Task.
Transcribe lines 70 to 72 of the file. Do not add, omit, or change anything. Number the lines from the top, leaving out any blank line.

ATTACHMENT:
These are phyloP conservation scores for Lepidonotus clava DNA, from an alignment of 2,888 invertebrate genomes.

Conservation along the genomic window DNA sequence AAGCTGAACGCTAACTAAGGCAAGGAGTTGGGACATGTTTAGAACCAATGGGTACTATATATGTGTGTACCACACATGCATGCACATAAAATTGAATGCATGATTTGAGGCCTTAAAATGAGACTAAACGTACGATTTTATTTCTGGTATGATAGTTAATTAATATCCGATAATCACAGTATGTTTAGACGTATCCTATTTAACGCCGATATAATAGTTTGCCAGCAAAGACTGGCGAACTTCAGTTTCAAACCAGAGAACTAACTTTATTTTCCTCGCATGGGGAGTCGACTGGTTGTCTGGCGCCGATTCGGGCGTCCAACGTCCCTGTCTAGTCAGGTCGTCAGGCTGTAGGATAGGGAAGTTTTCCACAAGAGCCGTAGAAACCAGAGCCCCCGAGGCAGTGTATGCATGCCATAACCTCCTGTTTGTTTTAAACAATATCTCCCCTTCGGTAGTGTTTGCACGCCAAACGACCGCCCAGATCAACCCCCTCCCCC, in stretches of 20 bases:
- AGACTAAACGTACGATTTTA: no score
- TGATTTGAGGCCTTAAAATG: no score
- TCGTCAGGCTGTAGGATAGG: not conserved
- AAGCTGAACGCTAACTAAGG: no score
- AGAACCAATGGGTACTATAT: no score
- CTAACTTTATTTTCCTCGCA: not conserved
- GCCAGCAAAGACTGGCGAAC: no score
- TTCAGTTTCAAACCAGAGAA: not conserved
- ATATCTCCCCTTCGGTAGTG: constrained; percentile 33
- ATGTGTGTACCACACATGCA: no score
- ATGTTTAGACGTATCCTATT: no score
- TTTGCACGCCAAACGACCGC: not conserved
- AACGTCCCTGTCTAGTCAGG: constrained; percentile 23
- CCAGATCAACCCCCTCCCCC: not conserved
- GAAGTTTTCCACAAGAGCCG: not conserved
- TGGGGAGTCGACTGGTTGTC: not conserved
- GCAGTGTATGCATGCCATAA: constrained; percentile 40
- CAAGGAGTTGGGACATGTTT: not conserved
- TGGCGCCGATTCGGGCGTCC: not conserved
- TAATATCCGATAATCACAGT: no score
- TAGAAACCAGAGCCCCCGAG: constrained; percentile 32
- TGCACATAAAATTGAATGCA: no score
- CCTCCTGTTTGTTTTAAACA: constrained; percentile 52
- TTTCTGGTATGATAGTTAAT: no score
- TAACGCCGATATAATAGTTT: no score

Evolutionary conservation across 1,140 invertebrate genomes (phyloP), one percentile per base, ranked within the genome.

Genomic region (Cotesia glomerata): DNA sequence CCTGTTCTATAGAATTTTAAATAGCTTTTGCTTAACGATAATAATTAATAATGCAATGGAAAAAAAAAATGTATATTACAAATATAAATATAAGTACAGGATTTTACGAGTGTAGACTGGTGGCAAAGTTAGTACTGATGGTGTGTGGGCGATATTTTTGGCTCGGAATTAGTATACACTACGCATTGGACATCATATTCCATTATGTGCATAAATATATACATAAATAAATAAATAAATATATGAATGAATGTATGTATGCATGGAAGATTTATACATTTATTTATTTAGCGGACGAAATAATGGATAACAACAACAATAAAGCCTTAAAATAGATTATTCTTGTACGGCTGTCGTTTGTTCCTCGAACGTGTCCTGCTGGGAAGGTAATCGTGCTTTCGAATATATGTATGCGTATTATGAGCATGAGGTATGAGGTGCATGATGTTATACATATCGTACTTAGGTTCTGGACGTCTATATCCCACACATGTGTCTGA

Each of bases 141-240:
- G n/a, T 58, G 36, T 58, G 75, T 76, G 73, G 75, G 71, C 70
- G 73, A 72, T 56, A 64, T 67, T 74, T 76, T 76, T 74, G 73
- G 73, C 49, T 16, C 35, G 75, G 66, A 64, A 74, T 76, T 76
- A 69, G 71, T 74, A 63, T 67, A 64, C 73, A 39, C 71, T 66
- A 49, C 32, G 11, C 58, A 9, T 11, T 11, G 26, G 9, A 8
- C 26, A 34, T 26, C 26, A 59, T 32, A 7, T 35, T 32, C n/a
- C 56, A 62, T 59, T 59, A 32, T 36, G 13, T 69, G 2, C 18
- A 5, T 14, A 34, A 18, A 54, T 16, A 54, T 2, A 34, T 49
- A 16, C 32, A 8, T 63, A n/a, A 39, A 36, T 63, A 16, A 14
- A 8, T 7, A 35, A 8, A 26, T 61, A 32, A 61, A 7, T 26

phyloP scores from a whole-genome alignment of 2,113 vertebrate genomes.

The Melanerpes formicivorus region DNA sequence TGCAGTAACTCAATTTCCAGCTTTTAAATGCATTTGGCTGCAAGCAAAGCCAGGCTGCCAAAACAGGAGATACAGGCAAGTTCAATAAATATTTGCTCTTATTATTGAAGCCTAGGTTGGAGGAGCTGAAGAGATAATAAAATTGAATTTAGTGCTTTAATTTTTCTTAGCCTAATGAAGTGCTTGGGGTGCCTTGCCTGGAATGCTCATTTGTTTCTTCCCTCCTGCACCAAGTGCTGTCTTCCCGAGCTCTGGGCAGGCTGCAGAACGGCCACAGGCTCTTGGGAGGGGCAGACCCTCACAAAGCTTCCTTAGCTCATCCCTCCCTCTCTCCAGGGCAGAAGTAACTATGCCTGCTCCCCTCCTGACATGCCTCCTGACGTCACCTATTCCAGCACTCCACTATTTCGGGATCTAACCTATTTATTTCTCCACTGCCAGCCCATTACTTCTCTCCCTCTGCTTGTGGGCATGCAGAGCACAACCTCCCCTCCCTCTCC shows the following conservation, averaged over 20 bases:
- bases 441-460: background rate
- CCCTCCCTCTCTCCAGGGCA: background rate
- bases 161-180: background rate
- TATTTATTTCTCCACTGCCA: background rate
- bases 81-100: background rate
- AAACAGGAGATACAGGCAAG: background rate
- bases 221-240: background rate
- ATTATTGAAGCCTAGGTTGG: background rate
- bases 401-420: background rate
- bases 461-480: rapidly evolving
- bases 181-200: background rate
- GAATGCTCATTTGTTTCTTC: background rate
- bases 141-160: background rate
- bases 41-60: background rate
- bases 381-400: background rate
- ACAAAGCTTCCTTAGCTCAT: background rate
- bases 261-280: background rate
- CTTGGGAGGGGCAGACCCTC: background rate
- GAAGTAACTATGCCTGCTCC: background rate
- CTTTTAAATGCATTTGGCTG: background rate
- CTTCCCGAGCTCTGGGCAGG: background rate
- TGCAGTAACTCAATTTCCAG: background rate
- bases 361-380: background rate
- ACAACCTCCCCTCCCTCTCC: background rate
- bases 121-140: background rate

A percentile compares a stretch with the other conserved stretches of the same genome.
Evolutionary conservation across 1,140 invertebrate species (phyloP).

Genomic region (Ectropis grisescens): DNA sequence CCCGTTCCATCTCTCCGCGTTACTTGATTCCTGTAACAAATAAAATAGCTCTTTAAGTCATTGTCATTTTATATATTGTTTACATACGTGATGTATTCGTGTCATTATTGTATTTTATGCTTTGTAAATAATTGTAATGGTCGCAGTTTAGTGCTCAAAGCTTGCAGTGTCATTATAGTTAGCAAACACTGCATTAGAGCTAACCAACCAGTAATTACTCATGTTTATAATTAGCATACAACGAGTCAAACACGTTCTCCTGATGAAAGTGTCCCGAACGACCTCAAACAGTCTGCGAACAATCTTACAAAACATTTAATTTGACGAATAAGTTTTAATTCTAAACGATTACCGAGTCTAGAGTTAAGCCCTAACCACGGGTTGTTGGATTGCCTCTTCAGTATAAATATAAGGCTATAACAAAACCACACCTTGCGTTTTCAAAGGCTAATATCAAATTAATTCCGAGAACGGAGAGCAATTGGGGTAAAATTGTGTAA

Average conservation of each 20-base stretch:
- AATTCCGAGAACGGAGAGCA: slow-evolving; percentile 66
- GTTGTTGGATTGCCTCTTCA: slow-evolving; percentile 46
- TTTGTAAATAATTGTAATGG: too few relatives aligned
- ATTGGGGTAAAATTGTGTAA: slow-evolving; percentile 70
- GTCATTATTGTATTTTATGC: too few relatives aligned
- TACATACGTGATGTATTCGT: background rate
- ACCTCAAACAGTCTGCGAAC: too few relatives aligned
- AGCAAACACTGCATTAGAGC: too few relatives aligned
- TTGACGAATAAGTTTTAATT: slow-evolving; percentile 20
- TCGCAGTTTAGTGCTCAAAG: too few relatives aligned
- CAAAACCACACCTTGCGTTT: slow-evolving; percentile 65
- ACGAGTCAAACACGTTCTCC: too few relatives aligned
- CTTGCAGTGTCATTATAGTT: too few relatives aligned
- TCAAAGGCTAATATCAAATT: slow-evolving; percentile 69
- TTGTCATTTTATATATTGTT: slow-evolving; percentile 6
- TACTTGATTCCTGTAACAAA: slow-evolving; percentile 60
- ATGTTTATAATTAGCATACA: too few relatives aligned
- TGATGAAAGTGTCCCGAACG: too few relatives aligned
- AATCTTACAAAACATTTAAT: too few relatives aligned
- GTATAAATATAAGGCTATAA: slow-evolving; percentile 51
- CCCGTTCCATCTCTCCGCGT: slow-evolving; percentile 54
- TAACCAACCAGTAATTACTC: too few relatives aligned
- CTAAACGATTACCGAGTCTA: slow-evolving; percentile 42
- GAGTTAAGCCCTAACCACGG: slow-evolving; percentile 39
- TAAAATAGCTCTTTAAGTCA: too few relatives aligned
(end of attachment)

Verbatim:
Genomic region (Ectropis grisescens): DNA sequence CCCGTTCCATCTCTCCGCGTTACTTGATTCCTGTAACAAATAAAATAGCTCTTTAAGTCATTGTCATTTTATATATTGTTTACATACGTGATGTATTCGTGTCATTATTGTATTTTATGCTTTGTAAATAATTGTAATGGTCGCAGTTTAGTGCTCAAAGCTTGCAGTGTCATTATAGTTAGCAAACACTGCATTAGAGCTAACCAACCAGTAATTACTCATGTTTATAATTAGCATACAACGAGTCAAACACGTTCTCCTGATGAAAGTGTCCCGAACGACCTCAAACAGTCTGCGAACAATCTTACAAAACATTTAATTTGACGAATAAGTTTTAATTCTAAACGATTACCGAGTCTAGAGTTAAGCCCTAACCACGGGTTGTTGGATTGCCTCTTCAGTATAAATATAAGGCTATAACAAAACCACACCTTGCGTTTTCAAAGGCTAATATCAAATTAATTCCGAGAACGGAGAGCAATTGGGGTAAAATTGTGTAA

Average conservation of each 20-base stretch:
- AATTCCGAGAACGGAGAGCA: slow-evolving; percentile 66